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Publication Date
17 November 2011

New software available for scientists to track clouds to better understand their role in climate change


Representing clouds in global climate models has long been a struggle for researchers because models lack the spatial resolution to fully represent clouds. Clouds move, blend and shift in the sky, making it difficult to track and understand their effects on climate change. Satellite cloud observations are helpful to test models' validity by using actual climate data; however, satellites can only offer a certain perspective because they pass areas at specified intervals. Researchers at Lawrence Livermore National Laboratory, in collaboration with scientists worldwide, have developed a software tool called the Cloud-Feedback-Model Intercomparison Project Observation Simulator Package (COSP) to bridge the gap between satellite data and climate modeling. COSP enables the comparison of models with observations from six satellite platforms including passive and active sensors. COSP facilitates a more rapid improvement of climate models and it will ultimately reduce uncertainty in climate predictions. COSP is now used world-wide by most of the major models for climate and weather prediction and will play a vital role in the evaluation of models that will be reviewed by the Intergovernmental Panel on Climate Change Fifth Assessment Report.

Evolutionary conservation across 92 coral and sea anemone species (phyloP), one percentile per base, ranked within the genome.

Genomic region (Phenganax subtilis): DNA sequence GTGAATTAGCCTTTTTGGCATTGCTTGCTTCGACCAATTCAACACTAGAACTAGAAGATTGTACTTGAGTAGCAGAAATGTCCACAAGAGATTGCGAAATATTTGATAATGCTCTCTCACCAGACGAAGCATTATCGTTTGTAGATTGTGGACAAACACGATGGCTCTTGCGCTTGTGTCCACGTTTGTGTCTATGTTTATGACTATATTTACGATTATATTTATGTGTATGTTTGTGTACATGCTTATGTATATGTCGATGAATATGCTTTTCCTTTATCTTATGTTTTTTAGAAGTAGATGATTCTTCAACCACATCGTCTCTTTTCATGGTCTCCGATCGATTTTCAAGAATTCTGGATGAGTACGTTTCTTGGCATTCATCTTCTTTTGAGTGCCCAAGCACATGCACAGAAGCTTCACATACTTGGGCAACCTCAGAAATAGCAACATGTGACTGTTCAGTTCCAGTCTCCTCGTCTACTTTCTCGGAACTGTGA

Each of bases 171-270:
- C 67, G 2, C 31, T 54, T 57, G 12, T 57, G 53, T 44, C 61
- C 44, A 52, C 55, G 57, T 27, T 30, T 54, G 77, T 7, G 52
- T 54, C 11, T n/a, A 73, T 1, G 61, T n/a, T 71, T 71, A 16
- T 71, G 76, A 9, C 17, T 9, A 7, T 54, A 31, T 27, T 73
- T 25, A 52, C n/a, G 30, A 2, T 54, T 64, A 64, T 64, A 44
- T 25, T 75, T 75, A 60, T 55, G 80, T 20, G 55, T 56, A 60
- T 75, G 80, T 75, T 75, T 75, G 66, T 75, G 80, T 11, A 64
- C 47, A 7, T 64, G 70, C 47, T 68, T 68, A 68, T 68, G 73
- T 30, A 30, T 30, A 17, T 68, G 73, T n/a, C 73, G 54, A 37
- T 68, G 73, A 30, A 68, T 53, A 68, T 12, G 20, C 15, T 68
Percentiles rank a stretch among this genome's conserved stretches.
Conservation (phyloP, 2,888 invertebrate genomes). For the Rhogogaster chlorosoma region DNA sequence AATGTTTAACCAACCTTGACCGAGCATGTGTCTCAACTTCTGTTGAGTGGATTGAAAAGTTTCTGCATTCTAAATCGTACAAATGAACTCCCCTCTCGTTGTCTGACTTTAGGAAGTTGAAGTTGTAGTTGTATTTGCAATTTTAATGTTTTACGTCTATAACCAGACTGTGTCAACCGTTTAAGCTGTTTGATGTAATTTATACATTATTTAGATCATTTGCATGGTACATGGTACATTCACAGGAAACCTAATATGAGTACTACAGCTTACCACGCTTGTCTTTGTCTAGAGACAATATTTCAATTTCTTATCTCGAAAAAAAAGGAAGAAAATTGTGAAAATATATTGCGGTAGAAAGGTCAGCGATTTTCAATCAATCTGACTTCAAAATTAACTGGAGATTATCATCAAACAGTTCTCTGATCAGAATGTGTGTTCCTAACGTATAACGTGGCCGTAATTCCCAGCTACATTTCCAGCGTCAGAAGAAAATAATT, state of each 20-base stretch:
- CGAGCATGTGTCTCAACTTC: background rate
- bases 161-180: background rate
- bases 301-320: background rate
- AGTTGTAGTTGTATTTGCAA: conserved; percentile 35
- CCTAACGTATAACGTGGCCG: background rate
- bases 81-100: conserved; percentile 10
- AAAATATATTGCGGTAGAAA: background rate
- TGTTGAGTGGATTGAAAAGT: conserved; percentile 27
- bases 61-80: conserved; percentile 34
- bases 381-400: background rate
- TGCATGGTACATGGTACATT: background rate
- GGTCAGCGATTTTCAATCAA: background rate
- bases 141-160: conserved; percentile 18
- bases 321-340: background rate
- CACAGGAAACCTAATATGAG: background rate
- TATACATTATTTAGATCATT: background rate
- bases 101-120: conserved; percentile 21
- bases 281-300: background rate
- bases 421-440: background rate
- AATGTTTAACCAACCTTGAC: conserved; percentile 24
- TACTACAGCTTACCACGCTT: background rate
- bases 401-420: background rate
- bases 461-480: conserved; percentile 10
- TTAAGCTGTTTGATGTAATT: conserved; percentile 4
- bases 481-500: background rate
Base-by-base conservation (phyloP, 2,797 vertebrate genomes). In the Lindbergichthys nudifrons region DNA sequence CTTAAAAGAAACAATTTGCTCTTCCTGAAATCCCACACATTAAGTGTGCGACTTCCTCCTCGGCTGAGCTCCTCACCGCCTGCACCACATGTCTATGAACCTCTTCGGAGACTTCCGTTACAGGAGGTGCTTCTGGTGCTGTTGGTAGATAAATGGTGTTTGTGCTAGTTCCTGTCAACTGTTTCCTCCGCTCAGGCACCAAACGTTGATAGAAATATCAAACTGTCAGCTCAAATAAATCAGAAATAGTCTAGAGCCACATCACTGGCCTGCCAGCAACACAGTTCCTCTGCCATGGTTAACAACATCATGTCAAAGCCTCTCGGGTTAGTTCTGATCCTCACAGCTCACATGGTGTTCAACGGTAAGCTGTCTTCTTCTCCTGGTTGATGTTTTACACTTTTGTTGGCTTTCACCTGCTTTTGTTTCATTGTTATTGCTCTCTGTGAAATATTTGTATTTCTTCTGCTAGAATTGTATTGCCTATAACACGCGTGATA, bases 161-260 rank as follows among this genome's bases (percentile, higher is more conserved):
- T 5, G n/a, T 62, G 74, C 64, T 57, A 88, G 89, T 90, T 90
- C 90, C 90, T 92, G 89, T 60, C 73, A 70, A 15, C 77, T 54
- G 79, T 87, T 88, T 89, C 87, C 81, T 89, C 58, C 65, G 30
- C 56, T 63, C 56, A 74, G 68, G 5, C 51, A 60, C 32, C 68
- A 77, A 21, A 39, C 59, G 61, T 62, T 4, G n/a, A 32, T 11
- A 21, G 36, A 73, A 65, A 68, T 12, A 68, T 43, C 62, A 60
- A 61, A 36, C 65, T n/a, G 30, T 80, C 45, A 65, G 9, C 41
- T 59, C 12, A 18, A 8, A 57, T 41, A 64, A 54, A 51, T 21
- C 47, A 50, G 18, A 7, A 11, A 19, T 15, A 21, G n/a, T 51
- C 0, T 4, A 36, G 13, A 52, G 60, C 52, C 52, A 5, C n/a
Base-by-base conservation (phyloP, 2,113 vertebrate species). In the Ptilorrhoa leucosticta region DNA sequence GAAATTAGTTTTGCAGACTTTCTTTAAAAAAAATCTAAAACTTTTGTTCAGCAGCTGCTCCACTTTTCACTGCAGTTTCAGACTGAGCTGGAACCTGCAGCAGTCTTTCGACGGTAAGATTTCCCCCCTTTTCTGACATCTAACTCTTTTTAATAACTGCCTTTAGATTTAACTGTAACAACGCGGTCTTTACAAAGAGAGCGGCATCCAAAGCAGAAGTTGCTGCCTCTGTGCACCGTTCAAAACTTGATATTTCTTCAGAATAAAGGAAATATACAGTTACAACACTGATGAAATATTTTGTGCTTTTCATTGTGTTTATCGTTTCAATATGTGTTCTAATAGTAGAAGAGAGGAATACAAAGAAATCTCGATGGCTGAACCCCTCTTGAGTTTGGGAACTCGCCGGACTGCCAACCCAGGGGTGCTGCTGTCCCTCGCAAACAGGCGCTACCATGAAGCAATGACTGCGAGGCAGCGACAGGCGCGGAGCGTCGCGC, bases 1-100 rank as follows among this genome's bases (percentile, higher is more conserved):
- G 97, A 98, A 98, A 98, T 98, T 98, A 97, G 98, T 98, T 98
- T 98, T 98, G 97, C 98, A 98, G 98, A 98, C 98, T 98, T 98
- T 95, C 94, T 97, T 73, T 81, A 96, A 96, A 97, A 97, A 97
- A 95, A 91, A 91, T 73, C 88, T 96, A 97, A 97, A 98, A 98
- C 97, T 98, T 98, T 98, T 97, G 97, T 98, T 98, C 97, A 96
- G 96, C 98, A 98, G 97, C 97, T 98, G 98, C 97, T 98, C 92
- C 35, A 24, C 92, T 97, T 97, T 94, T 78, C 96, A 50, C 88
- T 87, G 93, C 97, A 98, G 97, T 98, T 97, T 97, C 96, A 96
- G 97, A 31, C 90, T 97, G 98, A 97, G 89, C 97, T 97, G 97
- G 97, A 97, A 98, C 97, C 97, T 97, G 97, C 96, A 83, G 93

COSP is a community tool that is distributed under the BSD license. It can be downloaded from the CFMIP website.